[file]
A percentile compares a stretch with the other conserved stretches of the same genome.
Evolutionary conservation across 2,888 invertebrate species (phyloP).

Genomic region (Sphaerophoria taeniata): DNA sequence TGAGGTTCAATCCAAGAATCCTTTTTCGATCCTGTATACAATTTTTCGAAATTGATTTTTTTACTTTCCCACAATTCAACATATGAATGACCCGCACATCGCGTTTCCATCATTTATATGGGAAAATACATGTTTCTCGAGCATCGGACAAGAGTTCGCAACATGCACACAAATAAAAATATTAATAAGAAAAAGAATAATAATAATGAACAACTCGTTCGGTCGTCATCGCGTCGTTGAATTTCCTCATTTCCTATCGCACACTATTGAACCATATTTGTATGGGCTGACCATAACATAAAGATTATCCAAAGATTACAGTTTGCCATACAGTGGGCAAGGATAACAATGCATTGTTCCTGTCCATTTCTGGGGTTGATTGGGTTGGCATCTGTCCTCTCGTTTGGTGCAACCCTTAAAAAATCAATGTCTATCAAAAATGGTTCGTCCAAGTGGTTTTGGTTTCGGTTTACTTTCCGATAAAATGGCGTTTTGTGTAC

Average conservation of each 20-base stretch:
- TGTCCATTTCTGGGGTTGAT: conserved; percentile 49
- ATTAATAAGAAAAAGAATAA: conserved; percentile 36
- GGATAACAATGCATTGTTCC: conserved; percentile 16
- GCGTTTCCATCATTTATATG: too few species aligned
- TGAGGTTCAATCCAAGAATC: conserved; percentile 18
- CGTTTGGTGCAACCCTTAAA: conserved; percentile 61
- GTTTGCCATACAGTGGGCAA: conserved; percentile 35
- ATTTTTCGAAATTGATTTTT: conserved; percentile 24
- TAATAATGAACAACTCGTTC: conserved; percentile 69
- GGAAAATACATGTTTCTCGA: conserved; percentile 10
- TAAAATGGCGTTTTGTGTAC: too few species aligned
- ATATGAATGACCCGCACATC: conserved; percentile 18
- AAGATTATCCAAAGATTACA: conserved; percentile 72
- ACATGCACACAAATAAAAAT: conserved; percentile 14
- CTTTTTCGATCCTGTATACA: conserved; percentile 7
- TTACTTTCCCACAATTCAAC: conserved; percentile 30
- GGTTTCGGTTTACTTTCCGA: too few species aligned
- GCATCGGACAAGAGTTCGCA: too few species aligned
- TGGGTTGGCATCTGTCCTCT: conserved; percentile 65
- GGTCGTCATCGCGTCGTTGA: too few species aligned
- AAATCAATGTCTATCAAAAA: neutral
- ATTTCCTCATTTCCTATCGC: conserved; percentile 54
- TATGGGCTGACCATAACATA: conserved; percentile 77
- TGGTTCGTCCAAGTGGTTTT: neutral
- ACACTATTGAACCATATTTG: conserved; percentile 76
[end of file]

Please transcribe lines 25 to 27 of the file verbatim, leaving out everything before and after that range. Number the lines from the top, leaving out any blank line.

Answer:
- AAATCAATGTCTATCAAAAA: neutral
- ATTTCCTCATTTCCTATCGC: conserved; percentile 54
- TATGGGCTGACCATAACATA: conserved; percentile 77